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Here’s how to write a winning offer letter

 

This time I’d like to talk about the most important element of the hiring cycle – the offer letter. Writing an offer letter to a future employee can be a tedious affair filled with details.

There are the numbers to calculate. Don’t forget to include the current benefits package, and, yes, any non-competes or documentation that HR requires.

All in all, it can be a pretty boring task. But be careful. If you think of the offer letter as a technical, impersonal formality, please don’t! It can be the step in the process that actually loses you the candidate you want! If you’ve ever had an offer turned down — and were surprised about it — you’ll want to read my helpful hints for writing “offer love letters” that will guarantee that your candidate will say, “yes”!

How to “seal the deal” in your letter:

  • Briefly summarize your interview/restate your plan— Write some of the strategies and suggestions that were discussed during the interview process (e.g., “We are excited that you will be growing our metro New York regional sales and look forward to helping you be successful in your sales career with us.”).
  • Tell the candidate you want him— Everyone wants to be wanted, and the offer letter is the perfect place to make that clear. Include a sentence like, “We know you will be an important contributor to our marketing team, and we are very excited about the valuable impact you can have on our 2013 Strategic Marketing Plan and our business moving forward.”
  • Show him the money— While there are exceptions to every rule, never, ever pay someone (especially someone who you have been wooing and wowing!) the same amount of money as they are making now. I don’t care if it’s only $100.00 or $1,000.00 more than he is currently making. Your offer should be for more money. Why? There is an important psychological factor in earning even a little more money when you take a new job. And there’s a real “disconnect” when a candidate has been wooed and wowed, and then receives an offer letter for no more money than he is currently making. There’s nothing that will dampen someone’s enthusiasm for your company faster.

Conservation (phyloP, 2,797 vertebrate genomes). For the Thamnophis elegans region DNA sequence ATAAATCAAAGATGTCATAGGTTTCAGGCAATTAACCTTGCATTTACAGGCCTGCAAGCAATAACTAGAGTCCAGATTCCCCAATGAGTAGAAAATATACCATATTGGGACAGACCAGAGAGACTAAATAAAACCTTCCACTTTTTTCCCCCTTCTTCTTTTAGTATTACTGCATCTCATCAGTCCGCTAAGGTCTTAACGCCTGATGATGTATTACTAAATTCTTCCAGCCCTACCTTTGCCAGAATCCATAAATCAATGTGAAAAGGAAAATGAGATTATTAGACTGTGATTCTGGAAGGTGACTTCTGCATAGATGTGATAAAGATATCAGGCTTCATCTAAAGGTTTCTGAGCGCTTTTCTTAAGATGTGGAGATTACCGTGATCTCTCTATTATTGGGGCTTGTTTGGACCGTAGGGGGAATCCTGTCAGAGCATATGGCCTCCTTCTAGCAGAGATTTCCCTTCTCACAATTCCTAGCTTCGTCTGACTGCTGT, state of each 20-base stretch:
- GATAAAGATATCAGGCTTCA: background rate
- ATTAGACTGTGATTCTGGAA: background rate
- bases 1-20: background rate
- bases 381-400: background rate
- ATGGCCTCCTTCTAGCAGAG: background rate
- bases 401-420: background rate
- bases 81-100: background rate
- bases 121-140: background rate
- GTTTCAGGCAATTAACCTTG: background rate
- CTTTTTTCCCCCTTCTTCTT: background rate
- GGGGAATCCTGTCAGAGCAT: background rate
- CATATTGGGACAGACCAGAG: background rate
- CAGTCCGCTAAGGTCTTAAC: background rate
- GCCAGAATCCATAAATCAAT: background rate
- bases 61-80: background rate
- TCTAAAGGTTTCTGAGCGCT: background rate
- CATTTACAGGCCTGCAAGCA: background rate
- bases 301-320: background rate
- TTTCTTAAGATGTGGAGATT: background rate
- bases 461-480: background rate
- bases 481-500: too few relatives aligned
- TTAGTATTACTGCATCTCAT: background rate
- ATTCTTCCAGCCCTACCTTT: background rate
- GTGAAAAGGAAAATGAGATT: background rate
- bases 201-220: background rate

• Send him a present— I know of a company that includes a company T-shirt in their offer packet. I think it’s a nice touch. If you’ve got those company tees, squeeze balls or company portfolios in the marketing department closet, get one out and send it. Instead of an offer letter envelope, they receive an offer box! It’s an inexpensive way to earn lots and lots of good feelings.

Philip Kemper is Founder/President of Kemper Associates, a 36-year-old Chicago-based national executive search firm, specializing in Permanent and Contract staffing for Trade Shows and Exhibits, Staging and Equipment Rental, Business Meetings and Events Production, Video, Training and Incentives and more. His more complete bio is on LinkedIn at: http://www.linkedin.com/pub/philip-kemper/2/795/308/ . You may view Kemper Associates’ website at: www.Kemperassociates.net, and contact Phil with questions or comments, and employment needs at: Kemperassoc@hotmail.com, or his private phone line: (312) 944-6551.

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